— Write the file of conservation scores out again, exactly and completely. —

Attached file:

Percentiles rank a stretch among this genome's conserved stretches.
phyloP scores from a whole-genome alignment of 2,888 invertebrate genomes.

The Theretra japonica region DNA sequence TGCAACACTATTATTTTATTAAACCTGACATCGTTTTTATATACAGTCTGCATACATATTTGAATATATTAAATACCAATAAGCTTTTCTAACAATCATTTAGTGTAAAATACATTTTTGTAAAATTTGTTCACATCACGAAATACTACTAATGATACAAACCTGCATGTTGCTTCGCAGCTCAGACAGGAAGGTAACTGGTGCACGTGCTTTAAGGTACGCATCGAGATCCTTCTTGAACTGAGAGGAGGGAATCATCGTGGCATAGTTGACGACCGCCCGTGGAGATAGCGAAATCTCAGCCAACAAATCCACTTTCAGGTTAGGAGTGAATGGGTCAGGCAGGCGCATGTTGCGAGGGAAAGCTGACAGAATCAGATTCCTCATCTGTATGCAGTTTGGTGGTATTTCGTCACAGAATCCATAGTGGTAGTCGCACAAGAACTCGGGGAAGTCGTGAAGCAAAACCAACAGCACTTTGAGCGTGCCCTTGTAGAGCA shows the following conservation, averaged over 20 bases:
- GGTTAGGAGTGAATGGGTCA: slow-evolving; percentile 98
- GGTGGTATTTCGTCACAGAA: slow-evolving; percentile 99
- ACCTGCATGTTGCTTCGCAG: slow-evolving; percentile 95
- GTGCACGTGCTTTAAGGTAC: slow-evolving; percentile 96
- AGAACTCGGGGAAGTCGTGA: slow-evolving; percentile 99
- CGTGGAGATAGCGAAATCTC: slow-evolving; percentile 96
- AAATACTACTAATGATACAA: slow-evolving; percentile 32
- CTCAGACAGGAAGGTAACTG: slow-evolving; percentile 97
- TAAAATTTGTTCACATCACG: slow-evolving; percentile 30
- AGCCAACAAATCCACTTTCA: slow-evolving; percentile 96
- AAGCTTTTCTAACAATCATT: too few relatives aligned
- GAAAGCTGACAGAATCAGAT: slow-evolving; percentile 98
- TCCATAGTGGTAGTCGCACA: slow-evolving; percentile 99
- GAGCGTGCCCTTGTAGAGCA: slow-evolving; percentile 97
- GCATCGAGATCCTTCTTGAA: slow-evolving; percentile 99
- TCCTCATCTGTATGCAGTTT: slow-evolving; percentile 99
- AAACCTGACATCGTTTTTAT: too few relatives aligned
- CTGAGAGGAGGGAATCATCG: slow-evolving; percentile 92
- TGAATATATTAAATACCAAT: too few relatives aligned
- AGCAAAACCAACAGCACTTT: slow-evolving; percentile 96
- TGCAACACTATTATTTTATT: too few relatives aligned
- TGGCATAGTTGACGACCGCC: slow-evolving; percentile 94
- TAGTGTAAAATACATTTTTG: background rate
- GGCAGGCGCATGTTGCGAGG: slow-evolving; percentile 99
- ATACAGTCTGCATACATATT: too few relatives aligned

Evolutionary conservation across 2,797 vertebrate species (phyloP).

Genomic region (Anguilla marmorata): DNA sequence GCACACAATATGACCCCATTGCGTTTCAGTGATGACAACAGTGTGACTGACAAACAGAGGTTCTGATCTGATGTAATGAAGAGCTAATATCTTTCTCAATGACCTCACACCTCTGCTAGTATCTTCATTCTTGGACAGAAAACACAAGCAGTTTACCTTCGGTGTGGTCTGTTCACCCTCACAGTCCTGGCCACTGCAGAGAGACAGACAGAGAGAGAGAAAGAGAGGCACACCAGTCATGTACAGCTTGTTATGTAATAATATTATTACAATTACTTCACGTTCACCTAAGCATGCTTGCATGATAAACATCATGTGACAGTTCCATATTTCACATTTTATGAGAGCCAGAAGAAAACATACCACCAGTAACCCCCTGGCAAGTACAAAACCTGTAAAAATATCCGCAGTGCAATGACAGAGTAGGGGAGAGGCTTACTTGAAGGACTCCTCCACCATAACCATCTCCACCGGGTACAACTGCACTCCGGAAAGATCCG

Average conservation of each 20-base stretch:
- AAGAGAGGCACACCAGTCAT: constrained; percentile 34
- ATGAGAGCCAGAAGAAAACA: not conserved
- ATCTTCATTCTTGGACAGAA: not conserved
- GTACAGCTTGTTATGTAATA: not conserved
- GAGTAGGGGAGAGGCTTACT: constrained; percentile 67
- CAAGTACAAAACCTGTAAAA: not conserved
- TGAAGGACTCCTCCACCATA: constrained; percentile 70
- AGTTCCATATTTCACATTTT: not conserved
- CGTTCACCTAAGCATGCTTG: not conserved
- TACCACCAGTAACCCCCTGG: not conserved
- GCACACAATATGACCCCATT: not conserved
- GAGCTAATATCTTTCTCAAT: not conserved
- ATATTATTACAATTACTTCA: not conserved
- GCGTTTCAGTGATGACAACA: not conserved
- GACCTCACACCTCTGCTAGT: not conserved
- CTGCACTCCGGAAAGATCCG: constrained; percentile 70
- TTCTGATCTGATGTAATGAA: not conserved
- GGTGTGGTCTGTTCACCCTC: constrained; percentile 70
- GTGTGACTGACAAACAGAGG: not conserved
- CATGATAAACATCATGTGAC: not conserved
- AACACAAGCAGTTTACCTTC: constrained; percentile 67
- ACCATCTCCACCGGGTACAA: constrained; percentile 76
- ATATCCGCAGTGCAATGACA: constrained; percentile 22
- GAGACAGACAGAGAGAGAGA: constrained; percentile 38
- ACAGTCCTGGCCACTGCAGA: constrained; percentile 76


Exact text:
Percentiles rank a stretch among this genome's conserved stretches.
phyloP scores from a whole-genome alignment of 2,888 invertebrate genomes.

The Theretra japonica region DNA sequence TGCAACACTATTATTTTATTAAACCTGACATCGTTTTTATATACAGTCTGCATACATATTTGAATATATTAAATACCAATAAGCTTTTCTAACAATCATTTAGTGTAAAATACATTTTTGTAAAATTTGTTCACATCACGAAATACTACTAATGATACAAACCTGCATGTTGCTTCGCAGCTCAGACAGGAAGGTAACTGGTGCACGTGCTTTAAGGTACGCATCGAGATCCTTCTTGAACTGAGAGGAGGGAATCATCGTGGCATAGTTGACGACCGCCCGTGGAGATAGCGAAATCTCAGCCAACAAATCCACTTTCAGGTTAGGAGTGAATGGGTCAGGCAGGCGCATGTTGCGAGGGAAAGCTGACAGAATCAGATTCCTCATCTGTATGCAGTTTGGTGGTATTTCGTCACAGAATCCATAGTGGTAGTCGCACAAGAACTCGGGGAAGTCGTGAAGCAAAACCAACAGCACTTTGAGCGTGCCCTTGTAGAGCA shows the following conservation, averaged over 20 bases:
- GGTTAGGAGTGAATGGGTCA: slow-evolving; percentile 98
- GGTGGTATTTCGTCACAGAA: slow-evolving; percentile 99
- ACCTGCATGTTGCTTCGCAG: slow-evolving; percentile 95
- GTGCACGTGCTTTAAGGTAC: slow-evolving; percentile 96
- AGAACTCGGGGAAGTCGTGA: slow-evolving; percentile 99
- CGTGGAGATAGCGAAATCTC: slow-evolving; percentile 96
- AAATACTACTAATGATACAA: slow-evolving; percentile 32
- CTCAGACAGGAAGGTAACTG: slow-evolving; percentile 97
- TAAAATTTGTTCACATCACG: slow-evolving; percentile 30
- AGCCAACAAATCCACTTTCA: slow-evolving; percentile 96
- AAGCTTTTCTAACAATCATT: too few relatives aligned
- GAAAGCTGACAGAATCAGAT: slow-evolving; percentile 98
- TCCATAGTGGTAGTCGCACA: slow-evolving; percentile 99
- GAGCGTGCCCTTGTAGAGCA: slow-evolving; percentile 97
- GCATCGAGATCCTTCTTGAA: slow-evolving; percentile 99
- TCCTCATCTGTATGCAGTTT: slow-evolving; percentile 99
- AAACCTGACATCGTTTTTAT: too few relatives aligned
- CTGAGAGGAGGGAATCATCG: slow-evolving; percentile 92
- TGAATATATTAAATACCAAT: too few relatives aligned
- AGCAAAACCAACAGCACTTT: slow-evolving; percentile 96
- TGCAACACTATTATTTTATT: too few relatives aligned
- TGGCATAGTTGACGACCGCC: slow-evolving; percentile 94
- TAGTGTAAAATACATTTTTG: background rate
- GGCAGGCGCATGTTGCGAGG: slow-evolving; percentile 99
- ATACAGTCTGCATACATATT: too few relatives aligned

Evolutionary conservation across 2,797 vertebrate species (phyloP).

Genomic region (Anguilla marmorata): DNA sequence GCACACAATATGACCCCATTGCGTTTCAGTGATGACAACAGTGTGACTGACAAACAGAGGTTCTGATCTGATGTAATGAAGAGCTAATATCTTTCTCAATGACCTCACACCTCTGCTAGTATCTTCATTCTTGGACAGAAAACACAAGCAGTTTACCTTCGGTGTGGTCTGTTCACCCTCACAGTCCTGGCCACTGCAGAGAGACAGACAGAGAGAGAGAAAGAGAGGCACACCAGTCATGTACAGCTTGTTATGTAATAATATTATTACAATTACTTCACGTTCACCTAAGCATGCTTGCATGATAAACATCATGTGACAGTTCCATATTTCACATTTTATGAGAGCCAGAAGAAAACATACCACCAGTAACCCCCTGGCAAGTACAAAACCTGTAAAAATATCCGCAGTGCAATGACAGAGTAGGGGAGAGGCTTACTTGAAGGACTCCTCCACCATAACCATCTCCACCGGGTACAACTGCACTCCGGAAAGATCCG

Average conservation of each 20-base stretch:
- AAGAGAGGCACACCAGTCAT: constrained; percentile 34
- ATGAGAGCCAGAAGAAAACA: not conserved
- ATCTTCATTCTTGGACAGAA: not conserved
- GTACAGCTTGTTATGTAATA: not conserved
- GAGTAGGGGAGAGGCTTACT: constrained; percentile 67
- CAAGTACAAAACCTGTAAAA: not conserved
- TGAAGGACTCCTCCACCATA: constrained; percentile 70
- AGTTCCATATTTCACATTTT: not conserved
- CGTTCACCTAAGCATGCTTG: not conserved
- TACCACCAGTAACCCCCTGG: not conserved
- GCACACAATATGACCCCATT: not conserved
- GAGCTAATATCTTTCTCAAT: not conserved
- ATATTATTACAATTACTTCA: not conserved
- GCGTTTCAGTGATGACAACA: not conserved
- GACCTCACACCTCTGCTAGT: not conserved
- CTGCACTCCGGAAAGATCCG: constrained; percentile 70
- TTCTGATCTGATGTAATGAA: not conserved
- GGTGTGGTCTGTTCACCCTC: constrained; percentile 70
- GTGTGACTGACAAACAGAGG: not conserved
- CATGATAAACATCATGTGAC: not conserved
- AACACAAGCAGTTTACCTTC: constrained; percentile 67
- ACCATCTCCACCGGGTACAA: constrained; percentile 76
- ATATCCGCAGTGCAATGACA: constrained; percentile 22
- GAGACAGACAGAGAGAGAGA: constrained; percentile 38
- ACAGTCCTGGCCACTGCAGA: constrained; percentile 76